Big Hit, the Company Behind BTS, Will IPO in 2020 - Rolling Stone
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Big Hit, the Company Behind BTS, Will IPO in 2020

By opening itself up to public investments, one of the world’s most-influential purveyors of K-Pop could soon become a serious competitor to U.S. major labels

BTS concert

South Korea's BTS earned more money from touring than any other group (regardless of genre) in 2019.

Andrew Lipovsky/NBCU Photo Bank/NBCUniversal/Getty Images

As K-pop continues to devour the world, the record label and management company that developed BTS — one of the first K-pop groups to reach global superstardom in the streaming era — is looking to expand even further. Big Hit Entertainment first filed for its IPO in May, but on Friday, South Korean stock exchange company Korea Exchange gave Big Hit its first green light to move forward, declaring that it “fulfills the requirements to go public.”

According to Variety, which first reported the news, Big Hit’s next steps will include filing a securities registration statement with the Financial Services Commission. That’s supposed to happen within the next six months. Big Hit, however, has not yet revealed any concrete details surrounding the date, structure, or size of the share sale — but, as Reuters has pointed out, JP Morgan, NH Investment & Securities, and Korea Investment & Securities have already signed on as underwriters.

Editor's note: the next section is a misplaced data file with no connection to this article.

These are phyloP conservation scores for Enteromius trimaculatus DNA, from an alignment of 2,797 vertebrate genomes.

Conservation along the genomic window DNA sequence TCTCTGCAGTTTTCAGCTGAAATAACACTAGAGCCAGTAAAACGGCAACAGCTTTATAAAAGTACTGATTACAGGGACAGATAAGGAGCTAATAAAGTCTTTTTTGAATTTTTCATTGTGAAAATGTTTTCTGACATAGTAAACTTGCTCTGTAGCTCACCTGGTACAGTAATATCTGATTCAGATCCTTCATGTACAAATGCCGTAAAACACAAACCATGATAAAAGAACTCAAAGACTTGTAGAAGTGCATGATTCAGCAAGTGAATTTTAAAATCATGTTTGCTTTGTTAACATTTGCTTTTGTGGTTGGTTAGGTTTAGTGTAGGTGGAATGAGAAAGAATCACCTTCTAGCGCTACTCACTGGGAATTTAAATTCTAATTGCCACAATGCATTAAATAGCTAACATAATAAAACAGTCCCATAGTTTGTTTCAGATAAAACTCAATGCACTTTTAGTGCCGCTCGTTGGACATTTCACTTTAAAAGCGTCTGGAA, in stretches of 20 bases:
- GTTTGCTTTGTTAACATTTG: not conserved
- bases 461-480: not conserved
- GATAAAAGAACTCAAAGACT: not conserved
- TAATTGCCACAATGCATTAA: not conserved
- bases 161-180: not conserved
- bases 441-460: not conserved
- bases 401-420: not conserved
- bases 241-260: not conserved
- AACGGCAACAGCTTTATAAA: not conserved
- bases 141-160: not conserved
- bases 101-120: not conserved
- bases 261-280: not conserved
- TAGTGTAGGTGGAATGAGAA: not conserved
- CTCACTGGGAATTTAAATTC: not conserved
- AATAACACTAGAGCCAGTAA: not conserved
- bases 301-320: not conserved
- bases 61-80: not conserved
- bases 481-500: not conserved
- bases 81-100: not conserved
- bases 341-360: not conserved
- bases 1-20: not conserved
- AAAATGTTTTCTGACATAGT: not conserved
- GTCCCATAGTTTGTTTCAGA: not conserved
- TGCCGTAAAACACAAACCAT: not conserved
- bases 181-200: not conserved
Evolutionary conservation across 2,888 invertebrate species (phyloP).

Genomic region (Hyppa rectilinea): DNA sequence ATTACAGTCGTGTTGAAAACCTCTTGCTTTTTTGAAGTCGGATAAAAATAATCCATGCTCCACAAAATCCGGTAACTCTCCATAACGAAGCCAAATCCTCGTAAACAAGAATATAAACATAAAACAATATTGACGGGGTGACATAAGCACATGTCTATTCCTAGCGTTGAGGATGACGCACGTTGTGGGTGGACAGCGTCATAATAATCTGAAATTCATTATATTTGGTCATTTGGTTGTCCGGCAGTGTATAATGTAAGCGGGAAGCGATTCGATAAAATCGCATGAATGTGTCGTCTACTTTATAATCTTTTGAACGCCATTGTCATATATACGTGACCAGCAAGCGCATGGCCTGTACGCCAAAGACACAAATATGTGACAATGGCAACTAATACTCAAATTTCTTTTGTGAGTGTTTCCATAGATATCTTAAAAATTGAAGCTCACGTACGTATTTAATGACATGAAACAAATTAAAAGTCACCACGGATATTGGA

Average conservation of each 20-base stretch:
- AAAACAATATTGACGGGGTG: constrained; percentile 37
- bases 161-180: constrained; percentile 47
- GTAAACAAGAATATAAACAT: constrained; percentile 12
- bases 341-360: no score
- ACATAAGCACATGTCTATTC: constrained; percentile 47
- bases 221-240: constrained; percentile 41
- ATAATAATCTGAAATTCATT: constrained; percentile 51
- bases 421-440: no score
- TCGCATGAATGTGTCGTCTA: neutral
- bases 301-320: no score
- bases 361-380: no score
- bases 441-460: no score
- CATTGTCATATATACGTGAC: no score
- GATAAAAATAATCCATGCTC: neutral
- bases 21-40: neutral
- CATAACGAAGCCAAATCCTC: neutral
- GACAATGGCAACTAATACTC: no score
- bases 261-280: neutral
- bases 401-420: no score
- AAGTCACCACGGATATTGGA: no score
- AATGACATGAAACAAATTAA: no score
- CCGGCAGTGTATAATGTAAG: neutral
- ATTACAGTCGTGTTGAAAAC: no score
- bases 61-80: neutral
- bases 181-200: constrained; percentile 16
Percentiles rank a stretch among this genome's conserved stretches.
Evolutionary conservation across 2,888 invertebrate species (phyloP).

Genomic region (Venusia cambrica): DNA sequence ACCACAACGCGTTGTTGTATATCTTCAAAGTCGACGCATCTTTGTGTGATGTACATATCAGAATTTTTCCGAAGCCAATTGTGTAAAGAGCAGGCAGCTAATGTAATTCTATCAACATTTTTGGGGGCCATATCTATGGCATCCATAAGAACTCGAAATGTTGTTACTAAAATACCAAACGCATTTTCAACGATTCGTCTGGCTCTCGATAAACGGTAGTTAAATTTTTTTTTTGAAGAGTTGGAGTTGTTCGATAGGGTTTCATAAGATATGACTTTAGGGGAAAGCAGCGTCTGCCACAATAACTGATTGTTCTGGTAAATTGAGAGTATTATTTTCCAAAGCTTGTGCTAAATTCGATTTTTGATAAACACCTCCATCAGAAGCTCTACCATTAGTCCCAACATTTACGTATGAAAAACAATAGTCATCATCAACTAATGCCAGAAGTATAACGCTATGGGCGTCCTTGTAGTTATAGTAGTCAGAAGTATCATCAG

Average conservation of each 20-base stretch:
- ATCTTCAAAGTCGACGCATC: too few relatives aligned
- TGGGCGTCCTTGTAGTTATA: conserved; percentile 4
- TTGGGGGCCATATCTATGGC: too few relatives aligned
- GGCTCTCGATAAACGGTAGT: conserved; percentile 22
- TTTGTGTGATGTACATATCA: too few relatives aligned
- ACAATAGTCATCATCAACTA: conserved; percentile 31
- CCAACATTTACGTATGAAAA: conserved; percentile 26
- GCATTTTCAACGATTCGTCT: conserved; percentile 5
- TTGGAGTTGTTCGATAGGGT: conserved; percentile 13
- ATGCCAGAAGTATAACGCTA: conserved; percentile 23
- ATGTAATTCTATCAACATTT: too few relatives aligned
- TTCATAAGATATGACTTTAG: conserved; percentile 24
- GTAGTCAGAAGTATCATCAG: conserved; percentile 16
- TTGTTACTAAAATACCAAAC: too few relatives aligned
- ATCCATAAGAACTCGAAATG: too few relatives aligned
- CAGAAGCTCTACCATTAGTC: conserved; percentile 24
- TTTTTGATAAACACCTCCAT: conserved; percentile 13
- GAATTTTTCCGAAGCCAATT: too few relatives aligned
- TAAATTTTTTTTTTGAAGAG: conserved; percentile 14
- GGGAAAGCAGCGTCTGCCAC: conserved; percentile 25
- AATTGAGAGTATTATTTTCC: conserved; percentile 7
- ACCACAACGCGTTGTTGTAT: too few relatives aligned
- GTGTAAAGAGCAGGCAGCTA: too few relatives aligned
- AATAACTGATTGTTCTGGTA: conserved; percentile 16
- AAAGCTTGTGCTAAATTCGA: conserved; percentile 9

BTS, Big Hit’s crown jewel, earned more from touring than any other musical group on the road in 2019, generating more than $196 million from less than 50 shows and outgrossing even The Rolling Stones. Though demand for BTS reaches new heights each week, Big Hit is still a relatively small company — it doesn’t live within a major corporate entity like Universal, Sony, or Warner, at least not on a worldwide scale. By opening itself up to investments, the company could generate enough revenue to build offices in other countries and hire more executives, for example.

Around the time of its initial filing, Big Hit disclosed that the company made $85.4 million of operating profits from revenues of $508 million in 2019. That’s also when Big Hit became the biggest shareholder in fellow South Korean company Pledis Entertainment, growing the multi-label structure it pivoted to in 2019 with its acquisitions of label Source Music and game developer Superb Corp.

Universal and Sony, in particular, should be paying close attention here, considering that both companies have dug their claws into the K-Pop movement over the last two years, signing the likes of BLACKPINK (Interscope/Universal), SuperM (Caroline/Capitol/Universal), NCT 127 (Caroline/Capitol/Universal), TOMORROW X TOGETHER (Republic/Universal), Twice (Republic/Universal), Monsta X (Epic/Sony), and ATEEZ (RCA/Sony). While BTS distributes music their music in the U.S. through Columbia, and therefore Sony, the group is not signed to Columbia, and isn’t technically included on the American label’s roster. Will Big Hit cut out the middle man following its eventual expansion? Pass the popcorn.

In This Article: BTS, music industry

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